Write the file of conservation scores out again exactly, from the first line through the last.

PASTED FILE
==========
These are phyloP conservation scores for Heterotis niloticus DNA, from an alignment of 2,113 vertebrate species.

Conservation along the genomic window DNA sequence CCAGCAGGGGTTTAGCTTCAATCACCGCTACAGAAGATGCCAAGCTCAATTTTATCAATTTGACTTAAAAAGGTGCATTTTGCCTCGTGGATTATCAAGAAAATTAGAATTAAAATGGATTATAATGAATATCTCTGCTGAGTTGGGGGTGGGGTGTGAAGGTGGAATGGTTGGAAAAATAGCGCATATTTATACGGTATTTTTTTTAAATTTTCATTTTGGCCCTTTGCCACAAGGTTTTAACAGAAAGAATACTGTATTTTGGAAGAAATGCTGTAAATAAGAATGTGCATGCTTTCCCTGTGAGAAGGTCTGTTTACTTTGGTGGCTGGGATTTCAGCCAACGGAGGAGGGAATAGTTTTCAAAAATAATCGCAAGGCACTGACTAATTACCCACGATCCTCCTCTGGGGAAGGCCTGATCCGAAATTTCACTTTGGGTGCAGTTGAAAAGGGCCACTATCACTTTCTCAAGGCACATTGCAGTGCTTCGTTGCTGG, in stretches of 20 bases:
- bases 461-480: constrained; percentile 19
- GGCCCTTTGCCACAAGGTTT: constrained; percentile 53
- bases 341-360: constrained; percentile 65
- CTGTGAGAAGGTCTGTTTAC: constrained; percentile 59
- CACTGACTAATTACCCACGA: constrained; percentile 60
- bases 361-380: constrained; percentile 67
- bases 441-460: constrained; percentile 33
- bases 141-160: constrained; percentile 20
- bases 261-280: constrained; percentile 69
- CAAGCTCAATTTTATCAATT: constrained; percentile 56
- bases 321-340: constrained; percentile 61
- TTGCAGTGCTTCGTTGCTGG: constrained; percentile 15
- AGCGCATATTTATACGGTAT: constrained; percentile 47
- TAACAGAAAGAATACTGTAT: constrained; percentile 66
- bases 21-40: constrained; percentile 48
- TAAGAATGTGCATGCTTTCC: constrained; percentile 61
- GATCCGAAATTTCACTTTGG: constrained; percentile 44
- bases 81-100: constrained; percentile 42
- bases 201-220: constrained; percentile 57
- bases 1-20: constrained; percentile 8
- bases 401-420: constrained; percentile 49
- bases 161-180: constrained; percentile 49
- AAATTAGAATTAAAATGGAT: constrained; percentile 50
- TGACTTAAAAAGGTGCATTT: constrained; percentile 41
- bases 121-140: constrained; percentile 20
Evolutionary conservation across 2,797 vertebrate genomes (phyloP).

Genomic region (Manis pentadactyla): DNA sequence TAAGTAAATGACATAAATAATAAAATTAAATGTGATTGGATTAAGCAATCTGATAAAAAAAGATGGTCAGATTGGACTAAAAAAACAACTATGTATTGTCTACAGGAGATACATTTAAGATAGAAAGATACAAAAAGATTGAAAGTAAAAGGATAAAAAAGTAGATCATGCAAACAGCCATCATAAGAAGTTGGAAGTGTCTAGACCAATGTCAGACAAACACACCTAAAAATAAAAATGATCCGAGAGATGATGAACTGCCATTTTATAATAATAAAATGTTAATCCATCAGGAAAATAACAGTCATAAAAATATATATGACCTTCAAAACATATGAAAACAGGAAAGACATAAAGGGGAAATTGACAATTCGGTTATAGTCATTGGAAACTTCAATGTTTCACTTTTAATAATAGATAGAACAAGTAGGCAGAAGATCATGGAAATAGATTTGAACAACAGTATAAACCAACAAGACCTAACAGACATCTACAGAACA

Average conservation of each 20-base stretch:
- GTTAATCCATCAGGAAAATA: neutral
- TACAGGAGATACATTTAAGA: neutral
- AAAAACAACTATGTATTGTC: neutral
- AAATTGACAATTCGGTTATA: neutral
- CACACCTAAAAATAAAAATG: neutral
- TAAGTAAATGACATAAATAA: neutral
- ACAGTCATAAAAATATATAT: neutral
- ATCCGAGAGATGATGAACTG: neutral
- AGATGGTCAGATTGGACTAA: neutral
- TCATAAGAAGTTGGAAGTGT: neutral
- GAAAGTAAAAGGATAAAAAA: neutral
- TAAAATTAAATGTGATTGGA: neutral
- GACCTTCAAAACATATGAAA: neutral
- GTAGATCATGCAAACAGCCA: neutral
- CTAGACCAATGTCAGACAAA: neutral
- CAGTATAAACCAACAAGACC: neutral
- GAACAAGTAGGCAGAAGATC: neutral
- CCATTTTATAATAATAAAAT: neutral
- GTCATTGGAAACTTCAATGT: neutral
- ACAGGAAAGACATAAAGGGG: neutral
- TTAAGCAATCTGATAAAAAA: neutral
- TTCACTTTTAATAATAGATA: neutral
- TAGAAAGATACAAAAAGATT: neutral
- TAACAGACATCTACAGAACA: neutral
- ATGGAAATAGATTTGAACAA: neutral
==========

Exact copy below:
These are phyloP conservation scores for Heterotis niloticus DNA, from an alignment of 2,113 vertebrate species.

Conservation along the genomic window DNA sequence CCAGCAGGGGTTTAGCTTCAATCACCGCTACAGAAGATGCCAAGCTCAATTTTATCAATTTGACTTAAAAAGGTGCATTTTGCCTCGTGGATTATCAAGAAAATTAGAATTAAAATGGATTATAATGAATATCTCTGCTGAGTTGGGGGTGGGGTGTGAAGGTGGAATGGTTGGAAAAATAGCGCATATTTATACGGTATTTTTTTTAAATTTTCATTTTGGCCCTTTGCCACAAGGTTTTAACAGAAAGAATACTGTATTTTGGAAGAAATGCTGTAAATAAGAATGTGCATGCTTTCCCTGTGAGAAGGTCTGTTTACTTTGGTGGCTGGGATTTCAGCCAACGGAGGAGGGAATAGTTTTCAAAAATAATCGCAAGGCACTGACTAATTACCCACGATCCTCCTCTGGGGAAGGCCTGATCCGAAATTTCACTTTGGGTGCAGTTGAAAAGGGCCACTATCACTTTCTCAAGGCACATTGCAGTGCTTCGTTGCTGG, in stretches of 20 bases:
- bases 461-480: constrained; percentile 19
- GGCCCTTTGCCACAAGGTTT: constrained; percentile 53
- bases 341-360: constrained; percentile 65
- CTGTGAGAAGGTCTGTTTAC: constrained; percentile 59
- CACTGACTAATTACCCACGA: constrained; percentile 60
- bases 361-380: constrained; percentile 67
- bases 441-460: constrained; percentile 33
- bases 141-160: constrained; percentile 20
- bases 261-280: constrained; percentile 69
- CAAGCTCAATTTTATCAATT: constrained; percentile 56
- bases 321-340: constrained; percentile 61
- TTGCAGTGCTTCGTTGCTGG: constrained; percentile 15
- AGCGCATATTTATACGGTAT: constrained; percentile 47
- TAACAGAAAGAATACTGTAT: constrained; percentile 66
- bases 21-40: constrained; percentile 48
- TAAGAATGTGCATGCTTTCC: constrained; percentile 61
- GATCCGAAATTTCACTTTGG: constrained; percentile 44
- bases 81-100: constrained; percentile 42
- bases 201-220: constrained; percentile 57
- bases 1-20: constrained; percentile 8
- bases 401-420: constrained; percentile 49
- bases 161-180: constrained; percentile 49
- AAATTAGAATTAAAATGGAT: constrained; percentile 50
- TGACTTAAAAAGGTGCATTT: constrained; percentile 41
- bases 121-140: constrained; percentile 20
Evolutionary conservation across 2,797 vertebrate genomes (phyloP).

Genomic region (Manis pentadactyla): DNA sequence TAAGTAAATGACATAAATAATAAAATTAAATGTGATTGGATTAAGCAATCTGATAAAAAAAGATGGTCAGATTGGACTAAAAAAACAACTATGTATTGTCTACAGGAGATACATTTAAGATAGAAAGATACAAAAAGATTGAAAGTAAAAGGATAAAAAAGTAGATCATGCAAACAGCCATCATAAGAAGTTGGAAGTGTCTAGACCAATGTCAGACAAACACACCTAAAAATAAAAATGATCCGAGAGATGATGAACTGCCATTTTATAATAATAAAATGTTAATCCATCAGGAAAATAACAGTCATAAAAATATATATGACCTTCAAAACATATGAAAACAGGAAAGACATAAAGGGGAAATTGACAATTCGGTTATAGTCATTGGAAACTTCAATGTTTCACTTTTAATAATAGATAGAACAAGTAGGCAGAAGATCATGGAAATAGATTTGAACAACAGTATAAACCAACAAGACCTAACAGACATCTACAGAACA

Average conservation of each 20-base stretch:
- GTTAATCCATCAGGAAAATA: neutral
- TACAGGAGATACATTTAAGA: neutral
- AAAAACAACTATGTATTGTC: neutral
- AAATTGACAATTCGGTTATA: neutral
- CACACCTAAAAATAAAAATG: neutral
- TAAGTAAATGACATAAATAA: neutral
- ACAGTCATAAAAATATATAT: neutral
- ATCCGAGAGATGATGAACTG: neutral
- AGATGGTCAGATTGGACTAA: neutral
- TCATAAGAAGTTGGAAGTGT: neutral
- GAAAGTAAAAGGATAAAAAA: neutral
- TAAAATTAAATGTGATTGGA: neutral
- GACCTTCAAAACATATGAAA: neutral
- GTAGATCATGCAAACAGCCA: neutral
- CTAGACCAATGTCAGACAAA: neutral
- CAGTATAAACCAACAAGACC: neutral
- GAACAAGTAGGCAGAAGATC: neutral
- CCATTTTATAATAATAAAAT: neutral
- GTCATTGGAAACTTCAATGT: neutral
- ACAGGAAAGACATAAAGGGG: neutral
- TTAAGCAATCTGATAAAAAA: neutral
- TTCACTTTTAATAATAGATA: neutral
- TAGAAAGATACAAAAAGATT: neutral
- TAACAGACATCTACAGAACA: neutral
- ATGGAAATAGATTTGAACAA: neutral